Bloatware indeed. Thought I was reading the tiresome Lawrence Latif on the Inquirer for a minute!
Wait for it
Should Microsoft succeed and end up combining the desktop and the cloud, all of your private and confidential documents will end up indexed and available on Bing one day. Mark my words...
PS. Bloatware on Windows is like putting bacon on top of ham.
Bacon on top of ham siunds like a rather good idea. You can never combine too many pork products.
obligatory "you windows people should all use linux" rant goes here.
I'm off to make a bacon and ham sandwich.
Might I recommend a layer of gammon between the bacon and the ham?
Windows Live Mail slowly reaching OE level
Very slowly, Mail is getting back to Outlook Express level. At least icons are back. You can't decide when to expunge your IMAP folders, anyway. Despite its security flaws, OE was a fast and simple to use mail client (no, I hate webmail. I have my own mail server, several account, and several folders in each. Webmail is slow and clumsy - I use it only when I can't use an email client)
Reasons to upgrade, part 1378
Remind me again - what's a cloud?
My life in IT is strangely hanging together perfectly fine without it whatever it is. <shrug>
I'm suprised Live Mesh is in the release...since Live Mesh is not being developed any further (Much to my annoyance as it's great at synching documents).
So seems like a strange one to include, unless i've not heard and they have decided to continue offering Live Mesh?
Tired of being the grumpy old guy.....
......who wonders why we need to use cloud computing at all. PC's are more powerful than ever, and networks can be managed effectively so that everyone has the same version of the apps. I know why the vendors want us to use it, as underneath the accessibility/convenience moniker it's pure and simple control.
Keep us using their stuff, know exactly what we do and how, and when the time comes, charge us for it. We don't pay, they cut us off, no aftermarket of used software to worry about. TV/Movies are moving into the cloud, and once they can get it working in the bandwidth we'll have portal based gaming and forget all about consoles or PC's.
But it's the enthusiasm of business people and some IT for "the cloud" I don't get. Sure, rather than use your 8-core processor and 16GB of ram for work it's better to use it as more of a terminal, why not? And forget about security and privacy, just upload everything from your meeting videos to your company documents to your financial stuff.
Big difference between your network and your people and some free website run by who knows. But you have an account, don't you? Must mean you're safe. And anyways anything older than a year is ancient history and we don't need to worry about archiving or storing it, besides there's infinite disk space, don't you get it? And no one's just going to fold and away.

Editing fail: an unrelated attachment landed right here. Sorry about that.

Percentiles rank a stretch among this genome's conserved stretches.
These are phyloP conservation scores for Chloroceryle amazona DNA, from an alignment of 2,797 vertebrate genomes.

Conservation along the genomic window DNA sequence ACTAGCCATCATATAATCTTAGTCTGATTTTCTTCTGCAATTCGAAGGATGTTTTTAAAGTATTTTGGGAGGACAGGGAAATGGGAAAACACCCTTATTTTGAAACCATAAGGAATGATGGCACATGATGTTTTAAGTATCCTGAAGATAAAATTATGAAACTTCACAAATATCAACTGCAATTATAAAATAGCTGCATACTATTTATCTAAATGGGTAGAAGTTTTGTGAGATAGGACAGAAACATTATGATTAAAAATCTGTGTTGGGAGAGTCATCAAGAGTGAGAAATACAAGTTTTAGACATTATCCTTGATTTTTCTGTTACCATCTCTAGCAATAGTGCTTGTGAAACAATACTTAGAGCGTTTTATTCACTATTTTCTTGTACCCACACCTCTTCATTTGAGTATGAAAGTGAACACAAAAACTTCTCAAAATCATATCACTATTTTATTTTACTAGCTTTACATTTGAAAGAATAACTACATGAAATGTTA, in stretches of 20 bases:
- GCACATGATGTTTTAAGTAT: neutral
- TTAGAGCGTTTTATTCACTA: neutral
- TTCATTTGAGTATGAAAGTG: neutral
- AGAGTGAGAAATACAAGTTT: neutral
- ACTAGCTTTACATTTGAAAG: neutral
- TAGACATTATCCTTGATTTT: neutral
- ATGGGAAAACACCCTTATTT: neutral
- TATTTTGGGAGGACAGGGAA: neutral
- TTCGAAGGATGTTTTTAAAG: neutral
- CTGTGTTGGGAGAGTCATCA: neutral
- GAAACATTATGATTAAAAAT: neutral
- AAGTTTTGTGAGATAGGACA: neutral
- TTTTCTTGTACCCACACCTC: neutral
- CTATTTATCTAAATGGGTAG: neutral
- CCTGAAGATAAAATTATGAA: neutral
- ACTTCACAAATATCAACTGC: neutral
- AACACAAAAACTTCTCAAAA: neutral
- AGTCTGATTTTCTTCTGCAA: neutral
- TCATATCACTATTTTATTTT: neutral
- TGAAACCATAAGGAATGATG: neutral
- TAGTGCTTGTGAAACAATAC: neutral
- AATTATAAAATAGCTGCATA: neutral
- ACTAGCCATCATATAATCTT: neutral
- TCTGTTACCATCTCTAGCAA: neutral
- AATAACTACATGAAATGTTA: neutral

And it's so convenient! We can share and collaborate! Never mind that's been true since the first network, and it comes down more to the people involved in how well it works than any shiny new tool.
If all this free stuff doesn't work too well, or can't share data between each other like we're supposed to in this magical post-who-needs-a-PC Nirvana, it doesn't matter because by the time you figure it out you'll be on some new trendy thing anyways.
Good on ya Dell!
Every single Dell machine I get my hands on (As I recommend Dell machines for a fair few clients looking for standard type systems) immediately gets the install disc thrown back into the drive, and in she goes for a full reformat and reinstall.
I've never had one of the Dell branded systems delivered to a client with the stock / out of factory install in place. Who knows what someone has loaded on there by accident / what virus or malware has snuck in? No thanks.
So go for it Dell, install yet another package to go alongside the billion other trial editions of anything you can find, it all disappears under the mighty install disc at boot time :)
Mines the new one with fresh, empty, sleek pockets!
"Cloudiness" is not a problem for me - unlike many previous posters. Though my home network is pretty nifty, the work situation is different: I can't possibly offer local services with the same capacity and reliability as those offered by "cloudy" data centers.
On the other hand, this Microsoft cloud misses the OTHER half of the point. Running clouds at work means that I can offer services that are browser and platform independent. Through careful choices, you can avoid lock-in products, leaving users free to use anything they like. No matter where I happen to be at work, no matter what computer I sit down at (Linux, Mac, or Windows), I can hit my cloud apps and know that they're going to function for me.
By contrast, Microsoft's cloud appears to be structured around the use of Microsoft applications running on Microsoft operating systems.
Stupid, stupid, stupid. I wouldn't even mind so much if the stock weren't a total turkey.
funny, when macs come with iLife, it's a great feature. When Windows comes with Live apps, it's bloatware. tsk tsk tsk.
Download it here! Windows Live Essentials 2011
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- Microsoft tarts up software licensing to fend off 'a few clicks and a credit card' rivals